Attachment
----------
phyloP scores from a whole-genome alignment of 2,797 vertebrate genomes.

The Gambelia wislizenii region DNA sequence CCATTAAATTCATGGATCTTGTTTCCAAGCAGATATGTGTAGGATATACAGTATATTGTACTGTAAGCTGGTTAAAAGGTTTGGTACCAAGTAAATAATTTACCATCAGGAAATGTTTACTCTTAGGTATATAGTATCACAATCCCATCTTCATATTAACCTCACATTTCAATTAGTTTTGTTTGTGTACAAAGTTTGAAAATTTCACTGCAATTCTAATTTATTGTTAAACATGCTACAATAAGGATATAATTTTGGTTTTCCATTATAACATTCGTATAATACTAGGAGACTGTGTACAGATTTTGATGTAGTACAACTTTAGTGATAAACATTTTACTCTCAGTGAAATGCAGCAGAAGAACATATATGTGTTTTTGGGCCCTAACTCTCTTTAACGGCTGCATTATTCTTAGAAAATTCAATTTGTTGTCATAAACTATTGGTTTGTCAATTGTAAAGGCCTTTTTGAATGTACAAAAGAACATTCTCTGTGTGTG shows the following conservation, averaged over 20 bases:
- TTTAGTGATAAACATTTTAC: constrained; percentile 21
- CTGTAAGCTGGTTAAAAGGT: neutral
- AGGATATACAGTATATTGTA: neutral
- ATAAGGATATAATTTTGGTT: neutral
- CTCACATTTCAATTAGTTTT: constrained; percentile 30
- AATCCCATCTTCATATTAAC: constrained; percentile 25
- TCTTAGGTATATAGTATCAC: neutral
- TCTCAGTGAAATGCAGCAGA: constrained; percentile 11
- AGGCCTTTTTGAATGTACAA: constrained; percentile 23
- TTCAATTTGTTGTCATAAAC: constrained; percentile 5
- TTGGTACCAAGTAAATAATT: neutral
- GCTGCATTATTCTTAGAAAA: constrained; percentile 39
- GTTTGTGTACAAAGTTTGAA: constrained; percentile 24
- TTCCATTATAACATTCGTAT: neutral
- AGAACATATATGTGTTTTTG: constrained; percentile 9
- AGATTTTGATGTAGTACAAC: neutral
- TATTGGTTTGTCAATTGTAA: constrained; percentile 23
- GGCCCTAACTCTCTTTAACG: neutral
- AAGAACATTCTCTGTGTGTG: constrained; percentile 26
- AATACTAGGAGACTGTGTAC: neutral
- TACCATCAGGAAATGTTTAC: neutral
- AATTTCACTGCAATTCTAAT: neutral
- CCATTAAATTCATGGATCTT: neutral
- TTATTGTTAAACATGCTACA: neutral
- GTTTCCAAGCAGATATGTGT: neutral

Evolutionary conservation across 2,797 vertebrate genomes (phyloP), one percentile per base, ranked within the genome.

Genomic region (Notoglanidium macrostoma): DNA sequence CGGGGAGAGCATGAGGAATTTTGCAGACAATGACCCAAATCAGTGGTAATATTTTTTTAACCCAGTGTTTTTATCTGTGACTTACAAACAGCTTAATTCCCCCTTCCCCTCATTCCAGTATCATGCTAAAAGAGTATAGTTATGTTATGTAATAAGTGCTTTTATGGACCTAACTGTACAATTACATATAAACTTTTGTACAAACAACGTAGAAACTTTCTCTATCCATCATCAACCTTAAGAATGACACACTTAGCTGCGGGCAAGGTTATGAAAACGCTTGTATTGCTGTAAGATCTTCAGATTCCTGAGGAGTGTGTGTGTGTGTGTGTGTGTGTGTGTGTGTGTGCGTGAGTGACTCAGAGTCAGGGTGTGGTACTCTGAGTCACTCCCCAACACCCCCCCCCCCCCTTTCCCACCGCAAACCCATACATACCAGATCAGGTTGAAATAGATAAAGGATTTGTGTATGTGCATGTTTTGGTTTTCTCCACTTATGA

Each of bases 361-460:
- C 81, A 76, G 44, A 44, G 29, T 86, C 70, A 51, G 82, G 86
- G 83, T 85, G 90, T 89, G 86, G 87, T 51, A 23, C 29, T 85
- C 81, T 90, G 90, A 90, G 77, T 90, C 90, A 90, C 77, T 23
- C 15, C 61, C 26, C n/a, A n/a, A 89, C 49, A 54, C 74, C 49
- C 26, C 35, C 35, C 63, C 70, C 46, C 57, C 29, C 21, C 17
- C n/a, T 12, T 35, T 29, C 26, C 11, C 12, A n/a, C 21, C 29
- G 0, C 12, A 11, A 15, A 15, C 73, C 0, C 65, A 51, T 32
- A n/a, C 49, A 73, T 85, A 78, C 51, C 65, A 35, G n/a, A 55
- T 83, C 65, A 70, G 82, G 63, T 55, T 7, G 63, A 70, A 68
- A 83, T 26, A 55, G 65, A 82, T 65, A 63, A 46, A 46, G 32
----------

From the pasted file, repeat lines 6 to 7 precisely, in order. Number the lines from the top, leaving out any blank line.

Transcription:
- ATAAGGATATAATTTTGGTT: neutral
- CTCACATTTCAATTAGTTTT: constrained; percentile 30